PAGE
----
renting groups volunteer time over and above what they normally give, to
allow the groups to use a minimum amount of facilities.
> Speaking of your New York lodge viz. a viz the election. it is
> interesting but afield of my question.
Except to illustrate that with which I am more familiar. The New York
Lodge and Pumpkin Hollow Farm operate largely independently from the
National Section, at least on a de facto basis. I have always assumed that
it was the same with other Lodges.
> To stay on track, I do appreciate
> your agreeing that once given, the ballot, should not be taken away.
> That fact smacks of something sinister don't you think? Another point,
> I'm glad we think alike about growing the Society.
I am glad about the points of agreement, as well. When there are
disagreements, it tends to be best defining the points of agreement, to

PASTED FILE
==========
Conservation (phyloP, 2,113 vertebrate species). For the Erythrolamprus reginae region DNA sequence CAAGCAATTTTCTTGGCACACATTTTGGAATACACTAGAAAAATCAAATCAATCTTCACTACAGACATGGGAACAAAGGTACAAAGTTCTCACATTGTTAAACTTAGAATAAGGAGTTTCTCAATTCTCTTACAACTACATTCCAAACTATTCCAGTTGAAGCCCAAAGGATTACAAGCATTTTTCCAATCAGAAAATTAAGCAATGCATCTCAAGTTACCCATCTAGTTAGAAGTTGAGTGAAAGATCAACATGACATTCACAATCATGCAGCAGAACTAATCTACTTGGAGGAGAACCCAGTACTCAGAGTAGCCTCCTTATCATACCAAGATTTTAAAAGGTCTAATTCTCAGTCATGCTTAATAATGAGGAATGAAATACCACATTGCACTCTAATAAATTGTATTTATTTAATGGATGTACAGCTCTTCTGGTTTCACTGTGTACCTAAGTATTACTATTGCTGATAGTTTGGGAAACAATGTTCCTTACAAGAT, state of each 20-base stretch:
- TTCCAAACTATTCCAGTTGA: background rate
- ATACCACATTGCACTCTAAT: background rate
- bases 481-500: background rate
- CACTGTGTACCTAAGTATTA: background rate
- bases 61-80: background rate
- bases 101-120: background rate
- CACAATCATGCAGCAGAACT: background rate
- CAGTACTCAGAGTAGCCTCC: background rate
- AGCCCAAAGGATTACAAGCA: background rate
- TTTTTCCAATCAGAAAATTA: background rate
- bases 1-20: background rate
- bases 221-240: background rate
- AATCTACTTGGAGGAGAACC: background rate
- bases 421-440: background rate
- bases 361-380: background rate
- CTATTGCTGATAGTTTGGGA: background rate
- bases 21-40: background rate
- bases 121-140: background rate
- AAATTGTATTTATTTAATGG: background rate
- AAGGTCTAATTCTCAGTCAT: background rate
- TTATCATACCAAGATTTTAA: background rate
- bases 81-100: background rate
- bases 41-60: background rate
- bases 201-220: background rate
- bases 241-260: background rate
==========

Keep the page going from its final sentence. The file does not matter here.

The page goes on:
determine the exact points of disagreement. As far as the "sinister" aspect,
I agree that it is a possibility. As a systems analyst, however, I am
trained to look at all possibilities, and, based on my personal knowledge
(and therefore prejudices) of the people involved, I don't personally
believe that the motive was sinister.
In small business, it is a common mistake to, when confronted by big
competition, to start cutting back expenses, and, so to speak, "circle the
wagons", as opposed to attempting to evolve into a different sort of
business that might meet the competition. The problem is that the attempt to
evolve might weaken instead of strengthen the business. The problem is that
while evolution might not work, enforced stagnation is GUARANTEED not to